07Apr10:57 amEST

Food Inflation: The Worst is Yet to Come

While I have no desire to stoke fear on this (or any) platform, I also recognize that readers are clicking in because they believe I call it like I see it. 

And when we gauge the latest U.S. Dollar rally beginning to slip lower, coupled with the tight multi-week consolidation on the DBA (which is an ETF basket of agricultural or soft commodities, namely corn, soybeans, sugar, coffee, cocoa) weekly chart, below, it is becoming an increasingly more expensive endeavor to head to the grocery store. 

Over the last decade, despite some sharp rallies here and there, the soft commodity space has been in a potent downtrend, defying The-Fed-is-sparking-inflation theories as the secular deflationary forces were in control. But that seems to be be changing, or at least the threat is there for another inflationary head-fake higher yet, first, before deflation rears its head again.

Whichever way it is in this particular cycle, the DBA bull flag, highlighted below, is occurring at the 200-period weekly moving average (yellow line), which is a spot you would normally expect bear market rallies to fail miserably and roll back over to fresh lows.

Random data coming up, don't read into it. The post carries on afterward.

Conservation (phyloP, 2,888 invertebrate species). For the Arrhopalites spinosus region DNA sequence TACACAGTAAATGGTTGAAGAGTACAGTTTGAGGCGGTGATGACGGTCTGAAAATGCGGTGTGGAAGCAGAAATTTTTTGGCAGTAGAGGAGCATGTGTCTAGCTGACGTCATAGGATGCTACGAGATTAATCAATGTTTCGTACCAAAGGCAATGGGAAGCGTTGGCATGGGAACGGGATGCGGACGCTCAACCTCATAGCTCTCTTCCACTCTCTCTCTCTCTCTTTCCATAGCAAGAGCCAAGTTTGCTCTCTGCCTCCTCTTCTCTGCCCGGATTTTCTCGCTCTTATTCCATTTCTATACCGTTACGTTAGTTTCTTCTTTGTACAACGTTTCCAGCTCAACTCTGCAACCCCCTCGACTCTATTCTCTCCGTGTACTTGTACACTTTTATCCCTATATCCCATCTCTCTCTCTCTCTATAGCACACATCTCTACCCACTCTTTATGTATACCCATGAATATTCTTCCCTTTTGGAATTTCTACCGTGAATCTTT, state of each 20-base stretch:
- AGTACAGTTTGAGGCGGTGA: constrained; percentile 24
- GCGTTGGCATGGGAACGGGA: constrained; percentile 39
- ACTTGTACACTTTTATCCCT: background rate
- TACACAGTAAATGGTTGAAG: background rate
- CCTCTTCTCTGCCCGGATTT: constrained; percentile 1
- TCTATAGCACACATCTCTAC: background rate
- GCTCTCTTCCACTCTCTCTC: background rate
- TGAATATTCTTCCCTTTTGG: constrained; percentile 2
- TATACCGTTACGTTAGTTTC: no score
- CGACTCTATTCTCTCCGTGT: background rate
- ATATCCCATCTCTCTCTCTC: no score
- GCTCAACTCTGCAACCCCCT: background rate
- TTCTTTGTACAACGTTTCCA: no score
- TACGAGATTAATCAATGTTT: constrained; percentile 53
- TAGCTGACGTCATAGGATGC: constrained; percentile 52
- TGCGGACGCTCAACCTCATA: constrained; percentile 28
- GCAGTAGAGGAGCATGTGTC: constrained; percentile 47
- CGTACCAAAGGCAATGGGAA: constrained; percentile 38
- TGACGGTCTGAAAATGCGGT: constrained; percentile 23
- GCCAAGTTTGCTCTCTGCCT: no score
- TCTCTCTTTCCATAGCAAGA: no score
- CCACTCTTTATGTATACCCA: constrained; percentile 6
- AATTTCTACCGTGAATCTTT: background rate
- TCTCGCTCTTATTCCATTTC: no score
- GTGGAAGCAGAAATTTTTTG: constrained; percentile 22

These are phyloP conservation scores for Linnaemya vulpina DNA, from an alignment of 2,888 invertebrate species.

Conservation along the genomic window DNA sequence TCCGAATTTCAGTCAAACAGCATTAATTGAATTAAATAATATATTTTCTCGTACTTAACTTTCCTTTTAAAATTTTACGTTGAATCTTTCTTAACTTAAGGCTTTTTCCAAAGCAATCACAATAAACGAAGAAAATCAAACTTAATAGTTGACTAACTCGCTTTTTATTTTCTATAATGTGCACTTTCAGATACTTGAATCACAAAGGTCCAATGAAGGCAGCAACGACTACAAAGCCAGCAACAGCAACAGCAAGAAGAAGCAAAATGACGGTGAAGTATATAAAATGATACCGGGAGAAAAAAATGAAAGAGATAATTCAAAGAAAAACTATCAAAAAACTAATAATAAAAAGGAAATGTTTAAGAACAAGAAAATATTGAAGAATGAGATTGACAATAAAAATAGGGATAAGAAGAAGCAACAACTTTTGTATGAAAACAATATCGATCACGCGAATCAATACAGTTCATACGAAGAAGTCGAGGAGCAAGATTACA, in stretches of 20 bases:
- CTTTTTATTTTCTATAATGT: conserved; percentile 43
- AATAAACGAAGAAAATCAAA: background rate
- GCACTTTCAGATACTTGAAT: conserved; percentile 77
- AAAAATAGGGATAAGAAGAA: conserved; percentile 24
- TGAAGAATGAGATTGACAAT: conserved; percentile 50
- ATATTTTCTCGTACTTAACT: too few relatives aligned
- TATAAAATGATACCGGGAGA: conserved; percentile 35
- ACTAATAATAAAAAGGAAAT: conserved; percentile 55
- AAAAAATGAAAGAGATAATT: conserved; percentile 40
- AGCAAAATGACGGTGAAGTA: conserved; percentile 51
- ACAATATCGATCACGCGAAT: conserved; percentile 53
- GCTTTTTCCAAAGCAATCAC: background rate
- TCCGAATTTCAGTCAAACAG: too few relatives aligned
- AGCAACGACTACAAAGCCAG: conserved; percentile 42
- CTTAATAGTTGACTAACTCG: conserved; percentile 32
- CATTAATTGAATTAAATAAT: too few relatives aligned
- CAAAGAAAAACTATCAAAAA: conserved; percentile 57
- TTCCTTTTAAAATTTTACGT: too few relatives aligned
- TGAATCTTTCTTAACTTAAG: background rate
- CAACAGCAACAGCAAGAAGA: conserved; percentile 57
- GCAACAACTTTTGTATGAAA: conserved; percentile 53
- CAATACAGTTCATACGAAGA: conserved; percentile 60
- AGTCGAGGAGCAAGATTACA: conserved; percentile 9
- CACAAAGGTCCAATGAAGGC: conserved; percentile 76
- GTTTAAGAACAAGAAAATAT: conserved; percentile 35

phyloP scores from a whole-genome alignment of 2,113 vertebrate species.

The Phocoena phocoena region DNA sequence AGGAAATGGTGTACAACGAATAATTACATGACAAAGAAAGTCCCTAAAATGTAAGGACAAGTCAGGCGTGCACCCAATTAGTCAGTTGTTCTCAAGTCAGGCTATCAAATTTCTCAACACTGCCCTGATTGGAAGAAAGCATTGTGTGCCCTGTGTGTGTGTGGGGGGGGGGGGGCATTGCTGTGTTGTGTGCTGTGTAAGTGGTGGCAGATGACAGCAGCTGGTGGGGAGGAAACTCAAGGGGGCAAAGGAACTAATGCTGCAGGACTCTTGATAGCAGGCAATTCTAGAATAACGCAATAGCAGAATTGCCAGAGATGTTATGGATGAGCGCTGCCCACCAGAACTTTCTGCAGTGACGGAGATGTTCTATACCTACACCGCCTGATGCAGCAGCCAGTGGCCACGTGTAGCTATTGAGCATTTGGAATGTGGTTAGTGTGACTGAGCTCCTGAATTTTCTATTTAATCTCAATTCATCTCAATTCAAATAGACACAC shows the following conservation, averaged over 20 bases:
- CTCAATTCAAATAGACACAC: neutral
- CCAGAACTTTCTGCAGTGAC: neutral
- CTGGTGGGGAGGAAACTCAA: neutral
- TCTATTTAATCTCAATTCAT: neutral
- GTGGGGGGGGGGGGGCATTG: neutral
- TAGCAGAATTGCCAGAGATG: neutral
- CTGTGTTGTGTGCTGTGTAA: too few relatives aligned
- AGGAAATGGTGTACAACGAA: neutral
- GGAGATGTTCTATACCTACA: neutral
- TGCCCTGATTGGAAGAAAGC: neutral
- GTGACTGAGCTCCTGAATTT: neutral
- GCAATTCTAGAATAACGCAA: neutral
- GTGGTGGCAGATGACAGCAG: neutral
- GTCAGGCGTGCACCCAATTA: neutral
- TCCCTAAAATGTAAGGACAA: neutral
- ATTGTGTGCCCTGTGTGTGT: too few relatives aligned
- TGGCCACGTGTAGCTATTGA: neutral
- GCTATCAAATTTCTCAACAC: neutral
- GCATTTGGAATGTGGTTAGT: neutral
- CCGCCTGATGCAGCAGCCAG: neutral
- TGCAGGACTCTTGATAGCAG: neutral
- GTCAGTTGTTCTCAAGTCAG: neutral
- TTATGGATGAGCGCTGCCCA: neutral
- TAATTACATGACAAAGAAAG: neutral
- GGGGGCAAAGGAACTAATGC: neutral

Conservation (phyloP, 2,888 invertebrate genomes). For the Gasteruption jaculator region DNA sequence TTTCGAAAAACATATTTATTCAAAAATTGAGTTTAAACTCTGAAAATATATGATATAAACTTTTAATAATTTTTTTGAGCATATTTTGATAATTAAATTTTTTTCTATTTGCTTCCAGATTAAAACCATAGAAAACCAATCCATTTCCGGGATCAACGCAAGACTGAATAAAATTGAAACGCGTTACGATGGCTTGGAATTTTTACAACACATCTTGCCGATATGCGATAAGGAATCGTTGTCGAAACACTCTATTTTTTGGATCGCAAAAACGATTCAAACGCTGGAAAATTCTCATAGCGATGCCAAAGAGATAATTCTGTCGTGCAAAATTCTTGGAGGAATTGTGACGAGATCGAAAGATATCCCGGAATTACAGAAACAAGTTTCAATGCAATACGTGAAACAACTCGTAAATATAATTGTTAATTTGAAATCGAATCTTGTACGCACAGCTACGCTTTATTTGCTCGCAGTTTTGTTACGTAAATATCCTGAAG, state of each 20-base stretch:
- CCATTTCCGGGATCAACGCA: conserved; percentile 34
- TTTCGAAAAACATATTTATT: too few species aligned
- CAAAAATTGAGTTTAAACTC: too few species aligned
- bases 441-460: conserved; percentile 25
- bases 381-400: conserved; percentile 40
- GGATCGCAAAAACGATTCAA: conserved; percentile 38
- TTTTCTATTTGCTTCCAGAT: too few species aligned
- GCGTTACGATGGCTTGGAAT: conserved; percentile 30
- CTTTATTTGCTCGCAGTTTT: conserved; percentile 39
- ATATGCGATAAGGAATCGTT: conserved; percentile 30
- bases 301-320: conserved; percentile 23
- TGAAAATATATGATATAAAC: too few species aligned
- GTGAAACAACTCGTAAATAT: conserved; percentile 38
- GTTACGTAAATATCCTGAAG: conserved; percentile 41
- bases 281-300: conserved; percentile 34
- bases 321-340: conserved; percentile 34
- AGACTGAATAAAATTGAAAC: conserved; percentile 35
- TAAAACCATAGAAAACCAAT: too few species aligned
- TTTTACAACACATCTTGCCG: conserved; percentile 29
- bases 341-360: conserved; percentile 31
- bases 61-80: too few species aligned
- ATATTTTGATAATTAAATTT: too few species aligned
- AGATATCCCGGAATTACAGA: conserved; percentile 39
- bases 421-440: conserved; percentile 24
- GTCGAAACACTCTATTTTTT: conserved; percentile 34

But the bull flag pattern in this context illustrates that price is becoming acclimated to these levels without an overwhelming supply of sellers, marking a departure from the previous sell-the-rips regime of the softs. 

Going forward, I expect rising soft commodity prices to have a steady impact in the grocery stores across the country before we reach a tipping point for the consumer. Until then, JO is the coffee ETN to play an individual soft in this ETF, and CORN is another play as well. 

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